Claudia Goldin wins the Nobel prize in economics
This year’s Nobel economics prize has been awarded to Claudia Goldin (right), an American economic historian, for her work on women’s employment and earnings.
Prof Goldin’s research uncovered key drivers behind the gender pay gap, the Royal Swedish Academy of Sciences said.
She is only the third woman to receive the prize, and the first to not share the award with male colleagues. The 77-year-old academic currently teaches labour market history at Harvard University in the US.
She had “advanced our understanding of women’s labour market outcomes”, the Royal Swedish Academy of Sciences said, pointing to her work examining 200 years of data on the US workforce, showing how and why gender differences in earnings and employment rates changed over time.
“This year’s Laureate in the Economic Sciences, Claudia Goldin, provided the first comprehensive account of women’s earnings and labour market participation through the centuries,” the prize-giving body said in a statement. “Her research reveals the causes of change, as well as the main sources of the remaining gender gap.”
Her research found that married women started to work less after the arrival of industrialisation in the 1800s, but their employment picked up again in the 1900s as the service economy grew.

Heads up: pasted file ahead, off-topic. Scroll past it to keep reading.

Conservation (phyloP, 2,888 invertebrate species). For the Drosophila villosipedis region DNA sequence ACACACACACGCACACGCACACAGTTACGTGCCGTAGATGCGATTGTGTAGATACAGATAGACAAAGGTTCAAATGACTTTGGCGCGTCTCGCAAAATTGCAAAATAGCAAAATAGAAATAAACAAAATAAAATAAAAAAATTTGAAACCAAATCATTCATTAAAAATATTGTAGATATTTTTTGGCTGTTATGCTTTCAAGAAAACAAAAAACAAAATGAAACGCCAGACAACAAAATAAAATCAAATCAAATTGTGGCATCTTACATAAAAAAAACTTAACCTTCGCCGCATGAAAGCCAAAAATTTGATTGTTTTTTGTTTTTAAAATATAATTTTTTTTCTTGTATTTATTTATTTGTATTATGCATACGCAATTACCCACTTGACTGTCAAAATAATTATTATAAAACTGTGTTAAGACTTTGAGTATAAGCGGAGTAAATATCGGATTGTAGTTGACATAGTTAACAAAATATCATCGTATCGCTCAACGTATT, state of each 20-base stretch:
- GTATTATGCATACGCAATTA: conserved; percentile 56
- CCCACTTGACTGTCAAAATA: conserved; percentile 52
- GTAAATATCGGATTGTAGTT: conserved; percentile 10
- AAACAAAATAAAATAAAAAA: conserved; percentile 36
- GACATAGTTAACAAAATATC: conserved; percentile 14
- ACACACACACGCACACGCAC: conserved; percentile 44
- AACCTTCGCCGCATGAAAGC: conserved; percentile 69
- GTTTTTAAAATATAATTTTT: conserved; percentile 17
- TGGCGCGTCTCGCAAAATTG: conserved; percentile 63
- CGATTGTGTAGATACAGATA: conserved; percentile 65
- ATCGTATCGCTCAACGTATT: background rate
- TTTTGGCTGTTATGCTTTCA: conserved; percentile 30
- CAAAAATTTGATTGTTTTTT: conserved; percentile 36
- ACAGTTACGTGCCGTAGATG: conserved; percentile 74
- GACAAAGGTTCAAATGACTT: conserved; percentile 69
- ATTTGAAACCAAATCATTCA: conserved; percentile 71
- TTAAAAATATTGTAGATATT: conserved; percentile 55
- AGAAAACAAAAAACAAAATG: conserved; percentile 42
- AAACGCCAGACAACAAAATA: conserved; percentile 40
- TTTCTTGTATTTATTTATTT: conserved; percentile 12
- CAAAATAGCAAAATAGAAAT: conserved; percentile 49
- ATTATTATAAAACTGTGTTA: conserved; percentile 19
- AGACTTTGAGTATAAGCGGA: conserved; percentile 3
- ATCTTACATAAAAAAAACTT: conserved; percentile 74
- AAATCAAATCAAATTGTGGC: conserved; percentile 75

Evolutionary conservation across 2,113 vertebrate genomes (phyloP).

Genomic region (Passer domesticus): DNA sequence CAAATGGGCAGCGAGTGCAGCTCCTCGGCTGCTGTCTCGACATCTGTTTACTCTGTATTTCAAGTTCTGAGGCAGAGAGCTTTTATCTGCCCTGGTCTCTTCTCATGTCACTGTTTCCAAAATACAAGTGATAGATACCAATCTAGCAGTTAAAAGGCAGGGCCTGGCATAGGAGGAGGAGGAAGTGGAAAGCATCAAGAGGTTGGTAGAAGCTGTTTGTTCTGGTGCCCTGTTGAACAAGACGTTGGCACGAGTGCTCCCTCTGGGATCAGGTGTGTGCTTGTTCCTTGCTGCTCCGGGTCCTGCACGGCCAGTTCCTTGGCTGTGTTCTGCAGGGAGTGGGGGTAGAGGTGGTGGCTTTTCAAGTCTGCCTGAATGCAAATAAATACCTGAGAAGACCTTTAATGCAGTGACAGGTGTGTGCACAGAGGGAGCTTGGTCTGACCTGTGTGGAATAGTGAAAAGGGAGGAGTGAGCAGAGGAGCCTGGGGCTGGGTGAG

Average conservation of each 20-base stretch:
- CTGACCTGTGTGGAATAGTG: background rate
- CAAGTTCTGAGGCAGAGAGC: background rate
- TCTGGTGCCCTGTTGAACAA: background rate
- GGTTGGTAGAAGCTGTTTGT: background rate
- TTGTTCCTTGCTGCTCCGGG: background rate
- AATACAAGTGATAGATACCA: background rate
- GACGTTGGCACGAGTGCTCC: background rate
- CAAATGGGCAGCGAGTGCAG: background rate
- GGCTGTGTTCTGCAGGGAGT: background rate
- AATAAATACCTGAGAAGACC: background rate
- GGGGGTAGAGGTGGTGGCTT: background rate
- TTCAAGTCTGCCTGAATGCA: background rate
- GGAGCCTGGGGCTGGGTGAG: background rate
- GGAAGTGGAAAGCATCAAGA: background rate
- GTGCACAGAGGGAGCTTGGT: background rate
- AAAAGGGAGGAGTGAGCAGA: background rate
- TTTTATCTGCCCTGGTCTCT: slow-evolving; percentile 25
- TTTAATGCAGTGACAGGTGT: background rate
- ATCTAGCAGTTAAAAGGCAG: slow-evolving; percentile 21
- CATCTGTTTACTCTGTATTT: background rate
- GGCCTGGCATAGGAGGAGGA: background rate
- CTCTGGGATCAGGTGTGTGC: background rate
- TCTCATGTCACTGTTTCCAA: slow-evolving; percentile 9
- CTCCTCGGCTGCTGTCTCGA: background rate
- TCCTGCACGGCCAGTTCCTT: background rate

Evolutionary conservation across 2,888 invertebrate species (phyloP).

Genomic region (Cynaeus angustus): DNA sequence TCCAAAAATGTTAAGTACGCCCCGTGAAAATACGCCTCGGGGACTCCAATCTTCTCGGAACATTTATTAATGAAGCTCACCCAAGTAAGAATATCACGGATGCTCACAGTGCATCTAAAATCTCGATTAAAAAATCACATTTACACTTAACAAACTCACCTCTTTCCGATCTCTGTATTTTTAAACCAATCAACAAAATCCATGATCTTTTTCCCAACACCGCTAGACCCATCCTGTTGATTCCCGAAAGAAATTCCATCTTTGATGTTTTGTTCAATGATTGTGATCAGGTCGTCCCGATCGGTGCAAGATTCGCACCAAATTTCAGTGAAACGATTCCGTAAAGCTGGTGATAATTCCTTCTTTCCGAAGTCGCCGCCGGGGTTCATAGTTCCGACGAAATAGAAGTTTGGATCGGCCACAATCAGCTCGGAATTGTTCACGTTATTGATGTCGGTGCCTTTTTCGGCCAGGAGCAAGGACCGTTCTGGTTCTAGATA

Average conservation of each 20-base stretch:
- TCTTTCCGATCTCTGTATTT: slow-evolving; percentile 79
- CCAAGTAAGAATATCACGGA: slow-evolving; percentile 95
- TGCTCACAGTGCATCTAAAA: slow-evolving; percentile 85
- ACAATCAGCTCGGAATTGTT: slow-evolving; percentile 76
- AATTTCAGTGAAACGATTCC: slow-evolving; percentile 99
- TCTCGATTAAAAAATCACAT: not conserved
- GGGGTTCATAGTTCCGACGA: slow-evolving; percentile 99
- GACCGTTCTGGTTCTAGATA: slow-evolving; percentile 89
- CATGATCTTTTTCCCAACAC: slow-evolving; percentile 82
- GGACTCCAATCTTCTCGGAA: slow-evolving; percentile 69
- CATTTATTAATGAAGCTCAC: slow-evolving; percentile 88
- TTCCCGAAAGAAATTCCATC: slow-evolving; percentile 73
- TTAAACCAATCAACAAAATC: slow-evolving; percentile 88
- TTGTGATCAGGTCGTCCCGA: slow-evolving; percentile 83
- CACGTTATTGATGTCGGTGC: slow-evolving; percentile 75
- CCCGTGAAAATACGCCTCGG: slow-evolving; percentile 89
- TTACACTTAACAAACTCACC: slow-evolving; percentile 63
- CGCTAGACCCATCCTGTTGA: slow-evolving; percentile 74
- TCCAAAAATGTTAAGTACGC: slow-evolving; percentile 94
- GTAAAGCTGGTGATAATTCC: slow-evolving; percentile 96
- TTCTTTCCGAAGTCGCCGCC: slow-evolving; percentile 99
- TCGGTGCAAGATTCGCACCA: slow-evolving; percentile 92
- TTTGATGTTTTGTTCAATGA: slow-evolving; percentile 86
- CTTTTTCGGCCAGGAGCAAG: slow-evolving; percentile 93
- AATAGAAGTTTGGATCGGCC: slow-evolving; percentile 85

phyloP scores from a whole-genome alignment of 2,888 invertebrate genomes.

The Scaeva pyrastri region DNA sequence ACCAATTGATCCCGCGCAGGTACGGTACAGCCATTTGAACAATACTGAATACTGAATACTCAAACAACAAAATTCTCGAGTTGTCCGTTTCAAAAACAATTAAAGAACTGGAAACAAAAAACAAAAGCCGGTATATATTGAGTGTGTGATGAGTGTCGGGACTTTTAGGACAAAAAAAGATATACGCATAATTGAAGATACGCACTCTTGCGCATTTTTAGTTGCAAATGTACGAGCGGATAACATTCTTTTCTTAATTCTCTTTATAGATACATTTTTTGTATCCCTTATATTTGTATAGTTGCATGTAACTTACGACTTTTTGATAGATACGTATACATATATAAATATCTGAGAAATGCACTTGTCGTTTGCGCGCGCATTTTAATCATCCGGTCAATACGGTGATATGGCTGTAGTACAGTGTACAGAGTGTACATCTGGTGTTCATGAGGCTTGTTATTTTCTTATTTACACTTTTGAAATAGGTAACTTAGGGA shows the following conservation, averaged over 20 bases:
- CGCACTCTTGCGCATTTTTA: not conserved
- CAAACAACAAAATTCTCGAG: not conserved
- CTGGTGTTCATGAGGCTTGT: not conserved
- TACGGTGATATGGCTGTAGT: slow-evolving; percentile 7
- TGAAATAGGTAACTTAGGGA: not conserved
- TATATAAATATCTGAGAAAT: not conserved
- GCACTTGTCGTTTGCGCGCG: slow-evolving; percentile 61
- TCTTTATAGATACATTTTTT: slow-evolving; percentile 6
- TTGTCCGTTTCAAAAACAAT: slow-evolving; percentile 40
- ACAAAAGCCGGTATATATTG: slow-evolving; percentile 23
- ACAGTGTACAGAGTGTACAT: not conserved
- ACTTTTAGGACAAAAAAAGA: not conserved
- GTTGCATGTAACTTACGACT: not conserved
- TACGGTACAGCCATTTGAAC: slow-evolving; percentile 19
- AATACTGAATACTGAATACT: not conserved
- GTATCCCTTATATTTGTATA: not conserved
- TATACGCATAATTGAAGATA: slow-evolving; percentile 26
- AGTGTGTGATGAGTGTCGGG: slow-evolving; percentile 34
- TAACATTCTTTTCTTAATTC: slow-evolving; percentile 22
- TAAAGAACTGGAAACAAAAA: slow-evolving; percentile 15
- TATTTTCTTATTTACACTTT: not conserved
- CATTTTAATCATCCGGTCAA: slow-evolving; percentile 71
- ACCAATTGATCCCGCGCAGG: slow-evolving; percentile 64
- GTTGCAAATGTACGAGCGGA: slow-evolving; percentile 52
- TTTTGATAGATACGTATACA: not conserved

Higher educational levels for women and the contraceptive pill accelerated change, but the gender pay gap remained.
While historically that earnings difference between men and women could be blamed on educational choices made at a young age and career choices, Prof Goldin found that the current earnings gap was now largely due to the impact of having children.
“Claudia Goldin’s discoveries have vast societal implications,” said Randi Hjalmarsson, a member of the committee awarding the prize.
“She has shown us that the nature of this problem or the source of this underlying gender gap changes throughout history and with the course of development,” she said.
Describing her as “a detective”, Prof Hjalmarsson said her work had provided a foundation for policymakers in this area around the world.
Globally, about 50 per cent of women participate in the labour market compared to 80 per cent of men, but women earn less and are less likely to reach the top of the career ladder, the prize committee noted.
Prof Goldin was the first woman to receive tenure in Harvard’s economics department in 1989. Economics still had an image problem with women, she told the BBC in 2018.
“Even before students enter university they believe economics is a field more oriented to finance and management and women are less interested in those than are men,” she said. If we explained economics was about “inequality, health, household behaviour, society, then there’d be a much greater balance,” she said.
The economics prize is different to the original prizes in physics, chemistry, physiology or medicine, literature and peace, which were established by Alfred Nobel and first awarded in 1901.
The Sveriges Riksbank Prize in Economic Sciences was established in 1968 and funded by Sweden’s central bank.
Elinor Ostrom was the first woman to win the economics prize in 2009, which she was awarded jointly with Oliver E Williamson for research on economic governance.
In 2019 Esther Duflo shared the award with her husband Abhijit Banerjee, and Michael Kremer, for work that focused on poor communities in India and Kenya.